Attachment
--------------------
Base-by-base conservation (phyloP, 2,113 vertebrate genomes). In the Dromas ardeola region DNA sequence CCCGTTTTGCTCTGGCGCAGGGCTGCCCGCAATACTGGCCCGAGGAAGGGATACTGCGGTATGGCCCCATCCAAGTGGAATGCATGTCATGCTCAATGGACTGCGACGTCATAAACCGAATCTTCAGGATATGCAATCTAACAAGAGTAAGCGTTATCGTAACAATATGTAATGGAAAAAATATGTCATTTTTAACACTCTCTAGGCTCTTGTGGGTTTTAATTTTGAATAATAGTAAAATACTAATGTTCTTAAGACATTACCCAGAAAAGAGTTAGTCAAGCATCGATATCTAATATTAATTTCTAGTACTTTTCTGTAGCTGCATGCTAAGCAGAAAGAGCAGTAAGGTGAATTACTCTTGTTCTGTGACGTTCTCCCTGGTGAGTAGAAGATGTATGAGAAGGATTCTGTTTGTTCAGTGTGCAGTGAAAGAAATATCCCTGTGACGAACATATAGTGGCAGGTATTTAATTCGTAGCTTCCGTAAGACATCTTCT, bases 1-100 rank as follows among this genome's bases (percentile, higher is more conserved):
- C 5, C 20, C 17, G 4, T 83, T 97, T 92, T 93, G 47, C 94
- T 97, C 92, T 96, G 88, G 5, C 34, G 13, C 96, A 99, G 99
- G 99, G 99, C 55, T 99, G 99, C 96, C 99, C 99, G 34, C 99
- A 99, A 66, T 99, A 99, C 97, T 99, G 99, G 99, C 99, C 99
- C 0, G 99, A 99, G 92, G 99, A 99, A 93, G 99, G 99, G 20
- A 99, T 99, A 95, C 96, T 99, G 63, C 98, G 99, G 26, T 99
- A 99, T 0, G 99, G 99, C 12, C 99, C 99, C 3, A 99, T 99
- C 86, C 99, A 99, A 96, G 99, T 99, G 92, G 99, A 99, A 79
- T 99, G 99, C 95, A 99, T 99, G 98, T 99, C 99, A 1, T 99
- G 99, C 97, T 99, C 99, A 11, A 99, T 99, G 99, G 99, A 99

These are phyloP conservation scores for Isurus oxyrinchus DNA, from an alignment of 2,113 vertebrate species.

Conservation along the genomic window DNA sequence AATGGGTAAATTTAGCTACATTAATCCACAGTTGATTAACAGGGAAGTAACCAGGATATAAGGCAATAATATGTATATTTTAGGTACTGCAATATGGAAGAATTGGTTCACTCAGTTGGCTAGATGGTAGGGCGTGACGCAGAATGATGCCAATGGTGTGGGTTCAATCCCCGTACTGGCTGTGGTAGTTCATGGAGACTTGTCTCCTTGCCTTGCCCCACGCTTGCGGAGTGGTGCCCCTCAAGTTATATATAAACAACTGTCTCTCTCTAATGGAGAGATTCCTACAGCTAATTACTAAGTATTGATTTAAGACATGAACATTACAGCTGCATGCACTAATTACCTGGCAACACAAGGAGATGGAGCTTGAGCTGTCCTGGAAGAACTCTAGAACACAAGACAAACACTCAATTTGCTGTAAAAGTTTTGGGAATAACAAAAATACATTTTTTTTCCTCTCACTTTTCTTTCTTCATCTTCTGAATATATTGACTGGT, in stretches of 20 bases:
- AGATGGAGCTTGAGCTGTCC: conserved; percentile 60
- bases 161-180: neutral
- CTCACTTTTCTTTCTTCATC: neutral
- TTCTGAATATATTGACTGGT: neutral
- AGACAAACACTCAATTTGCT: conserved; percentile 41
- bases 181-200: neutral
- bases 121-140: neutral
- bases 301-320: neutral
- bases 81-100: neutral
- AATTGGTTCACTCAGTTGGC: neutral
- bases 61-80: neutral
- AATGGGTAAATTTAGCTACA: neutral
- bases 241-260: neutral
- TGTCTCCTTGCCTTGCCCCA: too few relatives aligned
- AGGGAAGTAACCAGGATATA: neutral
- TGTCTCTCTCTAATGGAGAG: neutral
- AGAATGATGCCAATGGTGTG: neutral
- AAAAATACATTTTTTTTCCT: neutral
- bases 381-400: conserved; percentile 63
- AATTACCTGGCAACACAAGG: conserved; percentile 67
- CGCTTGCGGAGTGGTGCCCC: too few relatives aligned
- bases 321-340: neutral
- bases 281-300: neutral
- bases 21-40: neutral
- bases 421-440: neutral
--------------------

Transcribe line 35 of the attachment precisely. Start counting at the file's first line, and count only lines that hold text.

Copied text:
- bases 321-340: neutral